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This question was hidden deep within some conversations in Cape Town, South Africa, a couple of years ago, sponsored by the Royal Society of Canada and the Academy of Science of South Africa. They involved colleagues from both countries with experience both within and beyond the college and university community, representing—imperfectly, and sometimes awkwardly—the diverse intellectual, artistic, and cultural heritages both within and between the two countries.

That diversity, even though it was limited by the nature of academic representation, prompted a set of questions that seemed to be an important part of rethinking and reconstituting the humanities, here or there or everywhere. To what extent are the humanities shaped by, or bound by, the different traditions of thought and feeling and of language that characterize the different communities that make up our two countries—or, indeed, countries anywhere, and to what extent do the humanities entertain the ideas and embrace the often harsh realities of land and livelihood that condition different people's lives and trouble their social, political, and economic relationships to each other? The conundrum is there, too, and has become a modern preoccupation, in the different ways we define identity, by blood (over which we have no control) or by allegiance (which we [End Page 161] choose), and this in turn recalls an ancient dialogue between two concepts of community, as an organic entity to which we belong, willy-nilly like our family or as a chosen people, or as an organized group which we choose to join, like a neighbourhood or (in one of its guises) a nation. How we think and speak of many issues in the humanities—such as the expression of collective identity in literature or law or the liturgies of secular and sacred congregation—depends a lot on which side we take and that in turn influences how we understand our responsibilities.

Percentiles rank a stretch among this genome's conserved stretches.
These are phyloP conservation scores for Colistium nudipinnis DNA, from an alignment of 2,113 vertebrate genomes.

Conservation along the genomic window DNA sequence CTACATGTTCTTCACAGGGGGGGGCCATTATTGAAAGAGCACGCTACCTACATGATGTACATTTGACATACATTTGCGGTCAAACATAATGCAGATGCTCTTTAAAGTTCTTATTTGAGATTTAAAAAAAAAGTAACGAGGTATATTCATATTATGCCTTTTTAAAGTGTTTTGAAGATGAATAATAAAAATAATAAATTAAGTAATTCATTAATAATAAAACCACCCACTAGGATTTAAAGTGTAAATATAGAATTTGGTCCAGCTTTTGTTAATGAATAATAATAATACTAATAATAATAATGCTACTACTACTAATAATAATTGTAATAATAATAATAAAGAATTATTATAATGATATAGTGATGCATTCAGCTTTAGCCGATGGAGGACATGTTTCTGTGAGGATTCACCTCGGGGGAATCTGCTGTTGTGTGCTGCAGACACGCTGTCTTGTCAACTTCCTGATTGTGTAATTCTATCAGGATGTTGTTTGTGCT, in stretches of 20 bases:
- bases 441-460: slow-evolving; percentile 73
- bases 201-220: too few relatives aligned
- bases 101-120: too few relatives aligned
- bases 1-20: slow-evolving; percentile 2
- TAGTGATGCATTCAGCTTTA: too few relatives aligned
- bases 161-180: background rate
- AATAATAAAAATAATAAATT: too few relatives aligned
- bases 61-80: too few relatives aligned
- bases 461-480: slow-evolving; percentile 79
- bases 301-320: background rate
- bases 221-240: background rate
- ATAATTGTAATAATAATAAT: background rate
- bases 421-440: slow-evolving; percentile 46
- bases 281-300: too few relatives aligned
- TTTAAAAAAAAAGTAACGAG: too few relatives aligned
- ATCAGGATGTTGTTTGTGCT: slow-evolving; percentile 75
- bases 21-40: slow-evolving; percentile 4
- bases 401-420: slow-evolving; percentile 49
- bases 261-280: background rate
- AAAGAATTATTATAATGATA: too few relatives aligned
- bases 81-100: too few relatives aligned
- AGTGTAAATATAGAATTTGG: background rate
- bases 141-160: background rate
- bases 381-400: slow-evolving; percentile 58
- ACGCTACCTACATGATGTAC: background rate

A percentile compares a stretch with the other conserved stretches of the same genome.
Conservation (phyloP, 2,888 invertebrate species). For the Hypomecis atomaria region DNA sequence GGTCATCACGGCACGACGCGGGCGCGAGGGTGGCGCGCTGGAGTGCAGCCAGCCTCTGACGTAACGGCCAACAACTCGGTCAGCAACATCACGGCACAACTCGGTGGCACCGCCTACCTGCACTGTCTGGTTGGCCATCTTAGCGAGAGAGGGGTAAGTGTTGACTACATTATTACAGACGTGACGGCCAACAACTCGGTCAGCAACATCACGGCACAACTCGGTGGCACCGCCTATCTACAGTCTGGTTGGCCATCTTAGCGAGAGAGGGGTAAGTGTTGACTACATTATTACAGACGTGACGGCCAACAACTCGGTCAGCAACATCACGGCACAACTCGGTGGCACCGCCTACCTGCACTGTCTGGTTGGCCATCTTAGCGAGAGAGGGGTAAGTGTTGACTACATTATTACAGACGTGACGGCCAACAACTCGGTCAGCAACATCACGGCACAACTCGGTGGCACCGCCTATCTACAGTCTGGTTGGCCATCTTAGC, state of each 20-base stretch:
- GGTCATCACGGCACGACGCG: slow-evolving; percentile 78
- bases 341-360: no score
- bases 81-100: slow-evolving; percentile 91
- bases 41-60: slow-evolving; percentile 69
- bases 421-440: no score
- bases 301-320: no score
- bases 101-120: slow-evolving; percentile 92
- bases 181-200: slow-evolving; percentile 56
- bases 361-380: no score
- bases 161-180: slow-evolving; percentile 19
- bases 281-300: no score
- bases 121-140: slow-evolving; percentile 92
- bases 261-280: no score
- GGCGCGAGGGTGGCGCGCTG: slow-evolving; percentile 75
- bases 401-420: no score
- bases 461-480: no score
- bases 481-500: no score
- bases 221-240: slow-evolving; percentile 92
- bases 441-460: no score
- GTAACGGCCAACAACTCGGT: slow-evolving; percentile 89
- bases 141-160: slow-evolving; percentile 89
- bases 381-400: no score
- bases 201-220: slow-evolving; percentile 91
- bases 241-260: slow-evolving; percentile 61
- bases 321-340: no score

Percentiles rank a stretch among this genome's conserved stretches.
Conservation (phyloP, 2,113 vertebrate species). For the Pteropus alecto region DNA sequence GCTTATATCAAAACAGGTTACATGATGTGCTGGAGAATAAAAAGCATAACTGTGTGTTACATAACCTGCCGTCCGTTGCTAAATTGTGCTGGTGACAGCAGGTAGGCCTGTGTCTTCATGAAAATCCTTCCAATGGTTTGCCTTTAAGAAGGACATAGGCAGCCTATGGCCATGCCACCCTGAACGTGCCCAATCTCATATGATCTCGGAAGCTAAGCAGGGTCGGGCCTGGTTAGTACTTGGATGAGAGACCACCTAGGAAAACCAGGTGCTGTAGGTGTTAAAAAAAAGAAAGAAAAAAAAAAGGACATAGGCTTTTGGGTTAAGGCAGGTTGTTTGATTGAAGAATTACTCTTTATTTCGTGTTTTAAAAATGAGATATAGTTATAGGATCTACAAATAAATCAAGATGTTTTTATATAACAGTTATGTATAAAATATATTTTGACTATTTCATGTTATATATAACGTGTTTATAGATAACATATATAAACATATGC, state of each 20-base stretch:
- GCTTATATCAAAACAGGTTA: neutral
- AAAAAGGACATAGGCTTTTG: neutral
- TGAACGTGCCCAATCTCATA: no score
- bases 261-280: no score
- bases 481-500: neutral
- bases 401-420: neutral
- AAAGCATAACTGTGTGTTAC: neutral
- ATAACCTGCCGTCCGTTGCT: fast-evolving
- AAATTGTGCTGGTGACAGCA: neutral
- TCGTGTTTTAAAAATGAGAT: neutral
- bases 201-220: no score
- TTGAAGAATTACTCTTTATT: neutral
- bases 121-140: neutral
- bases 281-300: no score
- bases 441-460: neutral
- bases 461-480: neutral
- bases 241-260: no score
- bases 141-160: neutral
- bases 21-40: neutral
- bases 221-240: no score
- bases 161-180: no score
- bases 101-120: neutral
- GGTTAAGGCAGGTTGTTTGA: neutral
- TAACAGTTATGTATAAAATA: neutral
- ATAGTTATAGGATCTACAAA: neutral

Nobody at the gathering was insensitive to these questions, but we found ourselves retreating into those ways of thinking about the humanities that have shaped its current institutional character, and much of our discussion consequently reflected an anxiety about issues that primarily affected our own livelihoods as academic scholars and teachers, even as we celebrated our role as the primary agents of challenge and change with a general (but perhaps increasingly threatened) proxy from the wider society. So we outlined an agenda for future conversations and collaborations that would take us beyond these undeniably urgent concerns and commitments, and we are in the process of planning a follow-up meeting in Canada during the coming year that might address the needs, inter alia, to reinterpret European knowledge systems, or at least identify their relevance for a twenty-first century in which African and Asian heritages are becoming hard currency and to reconcile what might be called orthodox inquiry in the humanities—whether western or eastern, northern or southern—with the traditional intellectual and spiritual inheritances of the indigenous peoples of both countries, inheritances which (among other things) often redefine accepted distinctions and directions in the sciences. There was a sense that the humanities, revised and reconstituted, might also provide new ways of negotiating the terrain between the arts and the natural and physical sciences and among environmental, social, and political issues that preoccupy the public domain and affect the well-being of all societies, interrogating all disciplinary, institutional, and cultural orthodoxies and unsettling conventional perspectives on the human condition. Also, with new technologies animating a new generation of inquiry and communication, there was a keen sense that we might be witnessing something as remarkable as that chain of transformations that began with printing (when distance education essentially began) and to which in any event neither the familiar revolutionary nor reactionary responses may be adequate. [End Page 162] In recent times, the global discourse has coalesced around the supposed advantages to society of fostering knowledge which favours applied science and free-market economics—taken together, they are often called "the knowledge economy"—with students and their parents thinking of higher education as a form of private investment and with public resources (driving national research strategies) now stressing the idea of...


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